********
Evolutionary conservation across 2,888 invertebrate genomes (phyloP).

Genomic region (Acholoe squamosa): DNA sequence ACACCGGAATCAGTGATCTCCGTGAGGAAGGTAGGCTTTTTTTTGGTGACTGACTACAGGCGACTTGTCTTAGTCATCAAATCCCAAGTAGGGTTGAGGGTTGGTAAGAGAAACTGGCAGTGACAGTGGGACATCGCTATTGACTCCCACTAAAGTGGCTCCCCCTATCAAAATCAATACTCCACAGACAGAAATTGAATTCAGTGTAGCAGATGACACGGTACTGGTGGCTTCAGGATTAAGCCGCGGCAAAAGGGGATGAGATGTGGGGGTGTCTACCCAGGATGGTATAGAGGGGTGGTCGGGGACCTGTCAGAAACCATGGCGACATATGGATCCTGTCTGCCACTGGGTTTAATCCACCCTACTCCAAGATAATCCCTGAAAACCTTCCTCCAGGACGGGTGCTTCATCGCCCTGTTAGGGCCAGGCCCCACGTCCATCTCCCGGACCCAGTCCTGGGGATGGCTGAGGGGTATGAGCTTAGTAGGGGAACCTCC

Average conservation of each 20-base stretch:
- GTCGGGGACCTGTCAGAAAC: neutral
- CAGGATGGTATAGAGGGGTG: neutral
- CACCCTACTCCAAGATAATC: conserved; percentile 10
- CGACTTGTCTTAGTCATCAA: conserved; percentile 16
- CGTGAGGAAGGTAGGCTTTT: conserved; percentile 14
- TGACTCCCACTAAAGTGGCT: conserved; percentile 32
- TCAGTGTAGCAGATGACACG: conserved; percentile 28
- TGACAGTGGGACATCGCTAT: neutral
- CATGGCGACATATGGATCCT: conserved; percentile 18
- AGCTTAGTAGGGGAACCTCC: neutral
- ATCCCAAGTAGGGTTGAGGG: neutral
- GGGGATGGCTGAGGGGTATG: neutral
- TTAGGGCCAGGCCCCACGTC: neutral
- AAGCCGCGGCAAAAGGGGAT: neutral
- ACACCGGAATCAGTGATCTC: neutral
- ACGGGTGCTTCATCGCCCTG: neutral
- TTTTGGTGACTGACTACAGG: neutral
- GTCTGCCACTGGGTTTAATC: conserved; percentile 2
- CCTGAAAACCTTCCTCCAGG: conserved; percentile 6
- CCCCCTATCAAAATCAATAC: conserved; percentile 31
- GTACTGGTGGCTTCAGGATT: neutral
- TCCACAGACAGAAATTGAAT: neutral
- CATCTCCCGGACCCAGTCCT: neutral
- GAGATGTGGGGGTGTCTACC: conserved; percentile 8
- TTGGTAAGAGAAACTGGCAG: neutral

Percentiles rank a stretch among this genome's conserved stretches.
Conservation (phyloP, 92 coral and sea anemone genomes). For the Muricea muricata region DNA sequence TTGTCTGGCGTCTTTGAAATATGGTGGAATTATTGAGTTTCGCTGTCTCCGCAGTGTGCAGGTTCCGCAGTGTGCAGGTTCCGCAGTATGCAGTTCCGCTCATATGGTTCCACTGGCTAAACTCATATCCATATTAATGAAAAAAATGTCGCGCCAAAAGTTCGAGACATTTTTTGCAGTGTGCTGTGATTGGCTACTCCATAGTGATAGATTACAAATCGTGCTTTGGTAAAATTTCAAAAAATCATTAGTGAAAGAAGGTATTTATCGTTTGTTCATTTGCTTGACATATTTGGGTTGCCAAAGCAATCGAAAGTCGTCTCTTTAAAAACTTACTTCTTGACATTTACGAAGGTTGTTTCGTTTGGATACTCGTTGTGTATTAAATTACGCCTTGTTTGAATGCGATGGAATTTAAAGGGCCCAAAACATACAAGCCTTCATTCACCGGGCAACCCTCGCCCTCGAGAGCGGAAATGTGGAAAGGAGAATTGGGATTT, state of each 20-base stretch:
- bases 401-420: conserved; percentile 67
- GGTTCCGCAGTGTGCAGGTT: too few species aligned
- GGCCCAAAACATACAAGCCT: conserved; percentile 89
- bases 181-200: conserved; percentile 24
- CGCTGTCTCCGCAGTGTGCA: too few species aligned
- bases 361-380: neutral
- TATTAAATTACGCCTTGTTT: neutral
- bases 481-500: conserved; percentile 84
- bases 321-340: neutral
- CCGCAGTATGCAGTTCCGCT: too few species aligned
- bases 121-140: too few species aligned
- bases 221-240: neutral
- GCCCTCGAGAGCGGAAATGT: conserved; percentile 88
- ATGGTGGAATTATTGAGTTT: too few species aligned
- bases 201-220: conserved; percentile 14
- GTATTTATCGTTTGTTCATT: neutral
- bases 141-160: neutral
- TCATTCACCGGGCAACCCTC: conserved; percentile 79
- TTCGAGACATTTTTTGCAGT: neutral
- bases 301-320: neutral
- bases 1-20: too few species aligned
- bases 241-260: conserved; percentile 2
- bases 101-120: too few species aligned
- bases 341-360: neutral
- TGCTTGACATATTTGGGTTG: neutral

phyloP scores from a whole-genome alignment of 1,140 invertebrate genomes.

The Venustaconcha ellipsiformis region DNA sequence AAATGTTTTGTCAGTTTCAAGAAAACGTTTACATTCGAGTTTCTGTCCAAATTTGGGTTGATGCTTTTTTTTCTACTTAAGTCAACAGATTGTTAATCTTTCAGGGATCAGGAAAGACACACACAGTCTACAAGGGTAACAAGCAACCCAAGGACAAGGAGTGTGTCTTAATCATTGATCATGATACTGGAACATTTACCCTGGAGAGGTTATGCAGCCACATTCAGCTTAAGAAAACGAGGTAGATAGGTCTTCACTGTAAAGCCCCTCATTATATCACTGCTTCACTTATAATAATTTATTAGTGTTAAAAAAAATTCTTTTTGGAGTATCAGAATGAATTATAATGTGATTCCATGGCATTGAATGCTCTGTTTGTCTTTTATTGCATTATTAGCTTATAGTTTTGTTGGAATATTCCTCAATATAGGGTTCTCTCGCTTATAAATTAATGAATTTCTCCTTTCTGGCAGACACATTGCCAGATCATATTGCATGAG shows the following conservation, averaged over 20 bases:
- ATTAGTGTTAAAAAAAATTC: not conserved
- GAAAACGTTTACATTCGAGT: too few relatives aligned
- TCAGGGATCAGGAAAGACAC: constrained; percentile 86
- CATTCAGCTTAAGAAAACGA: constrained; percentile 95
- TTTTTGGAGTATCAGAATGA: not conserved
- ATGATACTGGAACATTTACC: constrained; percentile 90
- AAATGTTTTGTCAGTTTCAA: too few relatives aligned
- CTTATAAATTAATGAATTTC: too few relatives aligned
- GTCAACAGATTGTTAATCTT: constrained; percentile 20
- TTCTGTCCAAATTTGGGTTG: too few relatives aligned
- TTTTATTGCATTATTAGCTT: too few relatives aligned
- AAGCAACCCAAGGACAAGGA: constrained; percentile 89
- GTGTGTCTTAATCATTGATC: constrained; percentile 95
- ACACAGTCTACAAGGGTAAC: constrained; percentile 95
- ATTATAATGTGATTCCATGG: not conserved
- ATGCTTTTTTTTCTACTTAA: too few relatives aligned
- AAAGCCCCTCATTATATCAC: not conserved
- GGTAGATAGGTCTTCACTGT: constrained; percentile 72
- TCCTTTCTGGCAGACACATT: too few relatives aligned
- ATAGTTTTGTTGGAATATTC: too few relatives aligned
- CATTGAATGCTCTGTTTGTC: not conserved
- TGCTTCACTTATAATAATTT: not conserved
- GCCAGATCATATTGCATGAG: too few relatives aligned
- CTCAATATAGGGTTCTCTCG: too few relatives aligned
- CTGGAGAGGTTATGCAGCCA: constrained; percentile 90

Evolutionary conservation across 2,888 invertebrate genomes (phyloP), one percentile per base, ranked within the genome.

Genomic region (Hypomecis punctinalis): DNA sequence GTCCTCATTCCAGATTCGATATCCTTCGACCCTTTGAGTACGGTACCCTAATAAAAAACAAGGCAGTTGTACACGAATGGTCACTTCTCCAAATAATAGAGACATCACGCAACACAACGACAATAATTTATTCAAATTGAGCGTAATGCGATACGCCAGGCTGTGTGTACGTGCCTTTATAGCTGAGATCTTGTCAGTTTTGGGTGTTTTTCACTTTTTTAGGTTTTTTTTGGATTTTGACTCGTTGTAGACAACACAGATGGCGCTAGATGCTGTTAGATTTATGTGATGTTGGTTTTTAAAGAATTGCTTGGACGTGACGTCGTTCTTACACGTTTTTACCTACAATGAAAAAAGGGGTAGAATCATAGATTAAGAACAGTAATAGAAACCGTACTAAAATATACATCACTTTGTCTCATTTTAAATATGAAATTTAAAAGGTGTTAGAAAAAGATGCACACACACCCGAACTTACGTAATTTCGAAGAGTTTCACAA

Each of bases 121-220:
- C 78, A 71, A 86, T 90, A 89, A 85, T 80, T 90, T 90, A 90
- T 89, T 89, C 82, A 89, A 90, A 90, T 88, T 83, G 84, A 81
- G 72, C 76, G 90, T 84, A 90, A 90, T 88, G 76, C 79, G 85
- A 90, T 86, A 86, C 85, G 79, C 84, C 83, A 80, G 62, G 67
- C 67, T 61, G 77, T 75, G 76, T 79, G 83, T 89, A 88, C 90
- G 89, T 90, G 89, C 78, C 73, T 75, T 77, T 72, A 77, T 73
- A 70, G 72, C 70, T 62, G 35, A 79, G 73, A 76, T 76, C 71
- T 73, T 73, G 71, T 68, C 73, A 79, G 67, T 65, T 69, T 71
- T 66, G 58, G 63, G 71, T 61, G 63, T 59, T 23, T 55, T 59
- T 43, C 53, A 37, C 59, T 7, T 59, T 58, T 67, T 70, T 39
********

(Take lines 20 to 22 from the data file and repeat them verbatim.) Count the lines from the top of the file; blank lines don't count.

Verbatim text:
- TTTTGGTGACTGACTACAGG: neutral
- GTCTGCCACTGGGTTTAATC: conserved; percentile 2
- CCTGAAAACCTTCCTCCAGG: conserved; percentile 6